With the support of the National Taiwan Museum of Fine Arts' 2020 Digital Art Creation Competition Program, an interdisciplinary installation called "Roaming in the Path" by Aluan Wang (王新仁) will be screened at the museum's multiple screens area from May 23 through July 26.
Borders are geographic dividing lines, and they are also political boundaries created to separate areas governed by different groups and national boundaries between countries. Except for geographical factors, most borders are the results of political and historical causes. During the Cold War, the Berlin Wall stood between the two different political entities, East Germany and West Germany. The 38th parallel, or 38 degrees north latitude, marks the border between North and South Korea. Beyond physical divisions, borders also indicate psychological, spiritual differences.
Borders are artificial dividing lines that could tangibly exist, such as walls or canals, and sometimes they could be noted as specific geographical features. Different regions could even be defined by certain customs or folklore. Humans are not the only living beings that practice the concept of boundaries; other creatures have also naturally discovered ways to mark their territories in order to survive in nature (for example, territorial marking involving urination is a behavior practiced by some mammals). This shows that the emergence of borders is very much an unchallengeable survival tactic, an essential criterion for life.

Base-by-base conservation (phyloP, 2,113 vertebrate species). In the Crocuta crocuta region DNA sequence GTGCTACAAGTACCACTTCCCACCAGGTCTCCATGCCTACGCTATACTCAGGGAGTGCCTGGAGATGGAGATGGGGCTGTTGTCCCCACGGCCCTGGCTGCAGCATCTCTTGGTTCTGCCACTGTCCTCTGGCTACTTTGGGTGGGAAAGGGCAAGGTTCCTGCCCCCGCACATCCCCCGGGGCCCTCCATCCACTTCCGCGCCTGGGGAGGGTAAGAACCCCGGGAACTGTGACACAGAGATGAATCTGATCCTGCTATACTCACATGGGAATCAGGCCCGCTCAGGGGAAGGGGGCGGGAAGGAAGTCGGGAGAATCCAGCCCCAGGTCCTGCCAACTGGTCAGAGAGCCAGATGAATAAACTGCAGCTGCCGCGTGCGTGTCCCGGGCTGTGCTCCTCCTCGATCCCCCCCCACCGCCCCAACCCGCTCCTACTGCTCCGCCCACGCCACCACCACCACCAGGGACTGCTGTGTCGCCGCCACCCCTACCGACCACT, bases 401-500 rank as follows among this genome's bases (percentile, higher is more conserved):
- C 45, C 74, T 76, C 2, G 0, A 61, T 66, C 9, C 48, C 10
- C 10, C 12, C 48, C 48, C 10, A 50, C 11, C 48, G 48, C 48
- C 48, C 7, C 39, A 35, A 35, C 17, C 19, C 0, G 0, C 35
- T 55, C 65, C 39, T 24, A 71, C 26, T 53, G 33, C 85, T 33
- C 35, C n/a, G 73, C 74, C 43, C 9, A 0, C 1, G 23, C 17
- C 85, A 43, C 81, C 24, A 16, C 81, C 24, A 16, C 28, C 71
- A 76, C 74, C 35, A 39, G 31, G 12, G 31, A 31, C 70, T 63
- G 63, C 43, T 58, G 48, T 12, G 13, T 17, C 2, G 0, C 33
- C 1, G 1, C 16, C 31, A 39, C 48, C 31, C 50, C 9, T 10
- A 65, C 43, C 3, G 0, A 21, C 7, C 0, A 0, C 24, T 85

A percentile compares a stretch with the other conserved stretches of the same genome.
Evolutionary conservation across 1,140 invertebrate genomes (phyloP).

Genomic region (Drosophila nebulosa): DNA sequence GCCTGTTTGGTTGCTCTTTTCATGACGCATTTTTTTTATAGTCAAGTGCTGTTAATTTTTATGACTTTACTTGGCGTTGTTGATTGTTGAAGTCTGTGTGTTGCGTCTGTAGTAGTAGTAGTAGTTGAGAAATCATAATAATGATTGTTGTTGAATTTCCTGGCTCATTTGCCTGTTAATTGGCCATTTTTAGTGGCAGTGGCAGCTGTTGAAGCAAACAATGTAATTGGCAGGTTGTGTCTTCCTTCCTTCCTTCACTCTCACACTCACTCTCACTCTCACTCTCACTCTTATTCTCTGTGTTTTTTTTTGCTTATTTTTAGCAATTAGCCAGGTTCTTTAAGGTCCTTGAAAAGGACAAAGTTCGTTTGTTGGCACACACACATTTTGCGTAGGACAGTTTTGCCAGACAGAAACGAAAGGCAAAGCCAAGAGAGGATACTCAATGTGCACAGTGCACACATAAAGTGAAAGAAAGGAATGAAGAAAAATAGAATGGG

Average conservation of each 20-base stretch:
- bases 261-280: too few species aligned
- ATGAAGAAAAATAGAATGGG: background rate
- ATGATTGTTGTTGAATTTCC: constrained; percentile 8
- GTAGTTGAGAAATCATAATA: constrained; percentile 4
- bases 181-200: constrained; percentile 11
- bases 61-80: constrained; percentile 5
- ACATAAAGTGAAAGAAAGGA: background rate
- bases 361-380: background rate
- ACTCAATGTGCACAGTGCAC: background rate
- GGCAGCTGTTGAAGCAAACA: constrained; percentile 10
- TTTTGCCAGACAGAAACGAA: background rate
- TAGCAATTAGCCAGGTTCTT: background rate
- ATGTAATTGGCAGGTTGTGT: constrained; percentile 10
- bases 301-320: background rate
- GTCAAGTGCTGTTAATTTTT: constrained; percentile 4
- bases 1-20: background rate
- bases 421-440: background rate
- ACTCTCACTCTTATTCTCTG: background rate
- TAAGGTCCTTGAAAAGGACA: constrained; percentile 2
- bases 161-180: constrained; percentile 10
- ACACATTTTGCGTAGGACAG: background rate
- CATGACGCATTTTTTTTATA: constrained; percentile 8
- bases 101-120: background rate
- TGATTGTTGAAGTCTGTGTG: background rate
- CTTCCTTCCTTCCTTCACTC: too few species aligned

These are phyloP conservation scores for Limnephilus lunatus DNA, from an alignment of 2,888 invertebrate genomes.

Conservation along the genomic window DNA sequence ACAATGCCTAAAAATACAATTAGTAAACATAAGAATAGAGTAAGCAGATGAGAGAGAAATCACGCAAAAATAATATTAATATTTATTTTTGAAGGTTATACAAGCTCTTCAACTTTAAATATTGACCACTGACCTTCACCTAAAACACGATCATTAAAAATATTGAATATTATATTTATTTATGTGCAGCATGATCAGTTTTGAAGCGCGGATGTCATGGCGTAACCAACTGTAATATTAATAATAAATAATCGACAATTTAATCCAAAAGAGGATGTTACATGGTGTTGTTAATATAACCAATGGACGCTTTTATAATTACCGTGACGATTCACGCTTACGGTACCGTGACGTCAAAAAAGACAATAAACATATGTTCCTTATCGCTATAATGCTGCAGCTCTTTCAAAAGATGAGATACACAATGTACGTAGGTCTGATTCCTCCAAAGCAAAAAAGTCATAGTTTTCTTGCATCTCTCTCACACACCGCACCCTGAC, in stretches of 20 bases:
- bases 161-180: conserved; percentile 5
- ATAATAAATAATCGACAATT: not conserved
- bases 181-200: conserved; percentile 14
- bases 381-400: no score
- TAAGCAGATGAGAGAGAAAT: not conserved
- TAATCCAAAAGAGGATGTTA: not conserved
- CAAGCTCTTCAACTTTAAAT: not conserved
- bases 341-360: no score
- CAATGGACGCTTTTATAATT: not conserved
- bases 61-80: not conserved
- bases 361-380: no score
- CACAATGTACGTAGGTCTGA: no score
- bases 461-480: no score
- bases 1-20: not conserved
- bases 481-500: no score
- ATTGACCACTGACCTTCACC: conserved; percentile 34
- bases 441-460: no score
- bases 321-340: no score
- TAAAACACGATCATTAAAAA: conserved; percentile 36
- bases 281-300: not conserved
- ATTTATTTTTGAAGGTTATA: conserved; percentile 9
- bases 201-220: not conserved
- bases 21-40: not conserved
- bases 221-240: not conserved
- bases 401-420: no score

In the artwork, Roaming in the Path, the artist focuses on borders that have resulted from various causes, presenting an outline that has resulted from different ideologies. Visually, the artist uses an algorithm to engage in point-to-point migrations on a satellite map, traveling through mountains, oceans, and leaping between continents and islands. The path presented in this artwork provides a different way to see what is considered a "nucleus" (a nation’s political center), showing different associations that are reflected for a particular location due to politics. The artwork, therefore, explores more than just which direction one chooses to see these distant places, but examines more deeply into how the direction of one's gaze may be dictated by the location that he or she dwells in.